We’re moving out of our lake house next weekend and though I only have one and a half boxes packed, I’m not worried. I was an Army brat in my youth and had to learn the art of packing if I wanted to see my personal stuff in one piece on the other end.
Packing begins with selecting the right box. The perfect size should be no larger than 3 feet by 3 feet. I refuse to pay for boxes that will only be used to transport items from one place to another, so I go to grocery stores and beg for any box they haven’t already pitched. I think it would be a terrific service if the local grocery stores placed bins in a covered area where I can drive up and get what I need without having to go into the store, bother a clerk who has to go to the back room and search, and then once he hands me the two or three he’s found I have to walk through the store bumping into displays while people stare at me and shake their heads in pity, secretly thanking God that it’s not them moving. The warehouse store east of town has the right idea, but they cut off the lids and moving with boxes without lids is worthless.
I also have on hand a huge stack of old newspapers, a permanent black marker and strapping tape. I’m ready to begin. Heavy items are wrapped and placed first in the box. As it fills up, I lift it to make sure none of the movers (my sons and sons-in law) will end up with a hernia or slipped disc.
I try to get most of the packing done when my husband is not around. I can whip through a cabinet of glass and dinnerware in 10 minutes, but if my “helper” is near, he likes to stop and reminisce. “Remember where we got this cup?” he would ask.
I didn’t have a clue, plus I never really liked the shape of the mug and had been meaning to give it away.
“Yes, dear,” I lie. “But we don’t have time to talk about it right now.”
He looks a little disappointed that I don’t want to trip down memory lane with him.
Drawers also hold a fascination for my dear hubby. I started packing a drawer with him hovering close by. I know I should have diverted his attention by asking him to mow the lawn, but I didn’t think quickly enough. Next thing I know he pulled up a chair and is rifling through the drawer. I won’t let him put anything into the box until he can tell me what it is and more important what is its purpose.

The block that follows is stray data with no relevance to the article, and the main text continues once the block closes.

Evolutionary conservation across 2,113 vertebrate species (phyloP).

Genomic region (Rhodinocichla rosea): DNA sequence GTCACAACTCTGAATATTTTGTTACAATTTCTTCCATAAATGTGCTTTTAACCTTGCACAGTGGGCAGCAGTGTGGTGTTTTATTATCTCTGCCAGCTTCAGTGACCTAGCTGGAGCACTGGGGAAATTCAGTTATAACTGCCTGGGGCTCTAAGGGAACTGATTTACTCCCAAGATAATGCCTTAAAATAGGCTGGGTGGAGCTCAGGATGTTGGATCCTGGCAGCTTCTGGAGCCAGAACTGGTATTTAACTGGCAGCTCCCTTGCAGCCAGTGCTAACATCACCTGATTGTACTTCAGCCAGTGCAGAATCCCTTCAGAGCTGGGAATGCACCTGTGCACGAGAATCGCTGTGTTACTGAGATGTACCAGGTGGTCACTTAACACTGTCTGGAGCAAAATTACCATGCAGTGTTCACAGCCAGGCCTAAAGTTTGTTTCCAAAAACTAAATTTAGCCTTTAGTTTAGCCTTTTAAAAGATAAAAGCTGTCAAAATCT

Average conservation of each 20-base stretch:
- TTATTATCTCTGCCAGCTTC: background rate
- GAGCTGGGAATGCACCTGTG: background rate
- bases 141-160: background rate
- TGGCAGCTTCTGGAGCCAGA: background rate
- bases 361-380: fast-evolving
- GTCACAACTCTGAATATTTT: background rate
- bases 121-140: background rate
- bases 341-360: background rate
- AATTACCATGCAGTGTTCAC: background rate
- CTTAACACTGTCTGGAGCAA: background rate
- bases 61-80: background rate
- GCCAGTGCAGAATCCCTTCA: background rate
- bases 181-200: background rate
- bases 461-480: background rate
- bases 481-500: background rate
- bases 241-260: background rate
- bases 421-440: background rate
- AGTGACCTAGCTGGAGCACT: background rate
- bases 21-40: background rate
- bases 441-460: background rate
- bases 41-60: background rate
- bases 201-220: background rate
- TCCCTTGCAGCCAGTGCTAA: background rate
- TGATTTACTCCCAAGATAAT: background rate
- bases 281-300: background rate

“What are these?” I ask holding four tiny metal cylinders.
He’s too honest to lie. “I forget the exact name,” he replies.
“What do you do with them?”
“I can’t remember, but if we pitch them I’ll probably need them.”
I smile as I throw them in the trash.
Like his jeans, there are things that my husband has formed a personal attachment. Things he has never used or seen in years. An example would be cords. We have drawers filled with them: black, curly cords, cords still tied from the manufacturer, silver cords and clear plastic cords. They all have one thing in common. None of them plug into anything in this house. But lord help me if I try to throw them away.
“What are you doing!” my husband, who rarely raises his voice, is shouting at me. “Do you have any idea how much it would cost to replace those cords?”
“Do you have any idea what they attach to?” I say smugly.
“I certainly do,” he says rather heatedly. “But it’s too technical for you and I don’t have time to explain.” With that said he grabs the bundle of cords, stuffs them into a plastic zip-lock bag and plops it into the box.
The most important part of packing is properly labeling each box before it is sealed with strapping tape. Just writing “kitchen” or “bathroom” on the box doesn’t do it for me. I want to be as precise as possible.
If a box is labeled “green and yellow dishes,” then I can direct the mover to the proper cabinet in the kitchen where I will unpack it, thus avoiding having to move the box again. If a box is labeled “Hubby’s personal stuff,” it goes to the garage — cords and all.